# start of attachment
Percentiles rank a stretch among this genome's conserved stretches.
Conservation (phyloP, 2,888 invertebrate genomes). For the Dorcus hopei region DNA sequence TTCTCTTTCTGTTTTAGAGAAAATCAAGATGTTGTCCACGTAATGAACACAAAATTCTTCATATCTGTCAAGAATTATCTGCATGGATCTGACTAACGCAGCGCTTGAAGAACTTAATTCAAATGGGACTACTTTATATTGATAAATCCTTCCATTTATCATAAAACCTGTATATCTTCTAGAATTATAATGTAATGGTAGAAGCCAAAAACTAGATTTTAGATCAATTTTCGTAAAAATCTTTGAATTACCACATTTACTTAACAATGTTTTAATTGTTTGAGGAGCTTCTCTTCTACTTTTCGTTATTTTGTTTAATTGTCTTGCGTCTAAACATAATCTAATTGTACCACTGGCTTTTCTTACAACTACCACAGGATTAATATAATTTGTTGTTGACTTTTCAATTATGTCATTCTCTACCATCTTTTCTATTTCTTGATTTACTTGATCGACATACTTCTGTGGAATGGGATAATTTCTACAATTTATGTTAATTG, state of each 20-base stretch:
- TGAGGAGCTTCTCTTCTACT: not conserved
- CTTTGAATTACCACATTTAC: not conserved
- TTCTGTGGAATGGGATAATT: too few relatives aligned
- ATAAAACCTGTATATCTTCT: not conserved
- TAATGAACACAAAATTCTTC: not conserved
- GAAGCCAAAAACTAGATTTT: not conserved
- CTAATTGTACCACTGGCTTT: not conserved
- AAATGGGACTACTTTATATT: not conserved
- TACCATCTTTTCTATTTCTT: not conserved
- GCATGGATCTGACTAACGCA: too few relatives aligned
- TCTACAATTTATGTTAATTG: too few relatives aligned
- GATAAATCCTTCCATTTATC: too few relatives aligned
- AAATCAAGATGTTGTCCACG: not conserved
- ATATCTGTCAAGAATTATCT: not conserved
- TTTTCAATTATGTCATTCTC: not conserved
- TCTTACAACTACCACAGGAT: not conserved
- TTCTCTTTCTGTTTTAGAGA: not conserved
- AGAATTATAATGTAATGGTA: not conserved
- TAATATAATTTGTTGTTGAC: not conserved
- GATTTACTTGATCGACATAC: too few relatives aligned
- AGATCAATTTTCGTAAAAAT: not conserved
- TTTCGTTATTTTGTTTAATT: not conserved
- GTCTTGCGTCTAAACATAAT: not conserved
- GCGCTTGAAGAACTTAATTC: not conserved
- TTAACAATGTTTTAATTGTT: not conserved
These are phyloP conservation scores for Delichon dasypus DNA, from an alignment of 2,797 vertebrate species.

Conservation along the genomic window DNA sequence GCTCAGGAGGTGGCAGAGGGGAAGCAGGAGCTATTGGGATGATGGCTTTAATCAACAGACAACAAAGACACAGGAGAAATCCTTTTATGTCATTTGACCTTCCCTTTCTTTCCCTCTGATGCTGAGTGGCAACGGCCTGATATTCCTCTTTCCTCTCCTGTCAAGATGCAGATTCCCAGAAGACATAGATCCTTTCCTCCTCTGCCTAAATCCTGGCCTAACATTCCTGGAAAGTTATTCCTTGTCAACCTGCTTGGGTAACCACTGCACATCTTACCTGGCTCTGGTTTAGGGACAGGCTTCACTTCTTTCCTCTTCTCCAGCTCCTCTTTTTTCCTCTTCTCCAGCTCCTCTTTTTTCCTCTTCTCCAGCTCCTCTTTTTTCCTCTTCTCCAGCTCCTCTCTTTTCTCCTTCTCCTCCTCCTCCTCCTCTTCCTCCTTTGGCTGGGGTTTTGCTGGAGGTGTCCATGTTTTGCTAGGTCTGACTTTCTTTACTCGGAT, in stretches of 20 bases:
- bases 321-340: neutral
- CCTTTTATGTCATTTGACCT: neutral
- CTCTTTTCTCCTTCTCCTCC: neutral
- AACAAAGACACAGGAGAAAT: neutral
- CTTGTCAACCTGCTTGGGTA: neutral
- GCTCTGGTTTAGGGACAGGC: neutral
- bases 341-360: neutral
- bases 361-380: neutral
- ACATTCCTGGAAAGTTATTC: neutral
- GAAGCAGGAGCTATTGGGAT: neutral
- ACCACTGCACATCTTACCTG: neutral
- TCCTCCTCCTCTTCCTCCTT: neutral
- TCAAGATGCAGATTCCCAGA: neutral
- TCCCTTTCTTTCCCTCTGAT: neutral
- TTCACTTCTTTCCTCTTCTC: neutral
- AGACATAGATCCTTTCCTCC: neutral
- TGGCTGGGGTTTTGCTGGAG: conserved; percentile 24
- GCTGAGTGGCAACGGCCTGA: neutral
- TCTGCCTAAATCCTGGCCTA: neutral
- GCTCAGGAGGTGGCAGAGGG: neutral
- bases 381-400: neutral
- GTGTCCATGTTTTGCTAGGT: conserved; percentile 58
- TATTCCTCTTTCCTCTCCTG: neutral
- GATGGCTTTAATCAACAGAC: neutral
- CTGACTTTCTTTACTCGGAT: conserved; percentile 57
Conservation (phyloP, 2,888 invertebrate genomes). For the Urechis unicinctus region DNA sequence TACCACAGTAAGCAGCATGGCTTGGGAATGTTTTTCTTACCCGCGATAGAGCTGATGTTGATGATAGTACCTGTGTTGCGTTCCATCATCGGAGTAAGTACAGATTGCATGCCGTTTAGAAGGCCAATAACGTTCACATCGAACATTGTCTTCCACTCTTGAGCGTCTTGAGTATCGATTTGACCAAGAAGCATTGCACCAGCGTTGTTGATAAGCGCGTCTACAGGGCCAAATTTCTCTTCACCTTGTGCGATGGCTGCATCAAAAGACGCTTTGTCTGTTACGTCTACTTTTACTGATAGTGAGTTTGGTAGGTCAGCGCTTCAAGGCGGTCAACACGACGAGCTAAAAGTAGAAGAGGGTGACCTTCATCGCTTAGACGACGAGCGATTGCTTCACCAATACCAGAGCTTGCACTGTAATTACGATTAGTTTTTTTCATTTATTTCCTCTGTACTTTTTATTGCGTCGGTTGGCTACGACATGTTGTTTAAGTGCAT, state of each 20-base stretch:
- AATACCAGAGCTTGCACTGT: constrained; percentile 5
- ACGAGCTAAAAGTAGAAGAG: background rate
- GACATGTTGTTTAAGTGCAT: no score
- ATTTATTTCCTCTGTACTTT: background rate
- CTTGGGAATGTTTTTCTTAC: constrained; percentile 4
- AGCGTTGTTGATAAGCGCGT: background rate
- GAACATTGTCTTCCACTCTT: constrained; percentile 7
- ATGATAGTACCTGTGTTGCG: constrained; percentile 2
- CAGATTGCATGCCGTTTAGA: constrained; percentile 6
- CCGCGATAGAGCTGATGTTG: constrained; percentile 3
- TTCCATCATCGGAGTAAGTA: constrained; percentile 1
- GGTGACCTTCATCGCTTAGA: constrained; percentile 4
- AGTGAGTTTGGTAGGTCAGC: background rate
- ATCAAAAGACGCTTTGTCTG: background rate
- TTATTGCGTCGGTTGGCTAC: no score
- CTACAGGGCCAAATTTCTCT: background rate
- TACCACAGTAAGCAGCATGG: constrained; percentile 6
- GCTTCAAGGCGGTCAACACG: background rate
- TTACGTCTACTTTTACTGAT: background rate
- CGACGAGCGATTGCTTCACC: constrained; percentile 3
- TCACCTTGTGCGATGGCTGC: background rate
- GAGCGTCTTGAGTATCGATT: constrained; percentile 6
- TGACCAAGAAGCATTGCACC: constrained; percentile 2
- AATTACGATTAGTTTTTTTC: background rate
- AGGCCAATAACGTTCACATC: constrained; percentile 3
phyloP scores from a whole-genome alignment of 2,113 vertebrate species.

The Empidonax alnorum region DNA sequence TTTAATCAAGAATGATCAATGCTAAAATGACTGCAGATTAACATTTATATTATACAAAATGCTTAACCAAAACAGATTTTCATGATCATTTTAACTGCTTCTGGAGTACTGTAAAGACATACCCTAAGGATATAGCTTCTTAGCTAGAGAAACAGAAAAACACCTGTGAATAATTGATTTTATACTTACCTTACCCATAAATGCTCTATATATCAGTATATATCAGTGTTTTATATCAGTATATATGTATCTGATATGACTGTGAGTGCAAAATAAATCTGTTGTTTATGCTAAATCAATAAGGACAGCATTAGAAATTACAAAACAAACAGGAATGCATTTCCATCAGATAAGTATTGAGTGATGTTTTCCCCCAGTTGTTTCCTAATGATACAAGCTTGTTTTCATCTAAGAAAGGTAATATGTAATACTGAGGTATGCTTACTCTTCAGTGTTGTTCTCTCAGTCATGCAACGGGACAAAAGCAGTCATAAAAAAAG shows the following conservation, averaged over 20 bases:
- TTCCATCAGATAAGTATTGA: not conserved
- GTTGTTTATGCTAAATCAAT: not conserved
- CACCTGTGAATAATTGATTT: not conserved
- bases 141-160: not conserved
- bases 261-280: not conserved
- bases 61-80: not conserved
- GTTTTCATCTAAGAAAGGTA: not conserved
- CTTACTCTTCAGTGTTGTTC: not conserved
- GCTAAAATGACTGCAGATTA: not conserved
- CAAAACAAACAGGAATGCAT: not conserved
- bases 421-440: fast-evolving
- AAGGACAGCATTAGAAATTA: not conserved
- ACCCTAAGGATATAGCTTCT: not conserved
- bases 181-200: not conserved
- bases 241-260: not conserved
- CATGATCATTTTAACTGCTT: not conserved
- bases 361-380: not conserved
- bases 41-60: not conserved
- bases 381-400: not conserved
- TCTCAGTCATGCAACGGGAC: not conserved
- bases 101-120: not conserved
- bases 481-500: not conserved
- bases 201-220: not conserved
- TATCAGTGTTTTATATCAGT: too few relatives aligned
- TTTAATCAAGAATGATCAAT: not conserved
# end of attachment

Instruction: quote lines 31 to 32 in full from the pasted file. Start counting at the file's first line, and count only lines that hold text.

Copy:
- CCTTTTATGTCATTTGACCT: neutral
- CTCTTTTCTCCTTCTCCTCC: neutral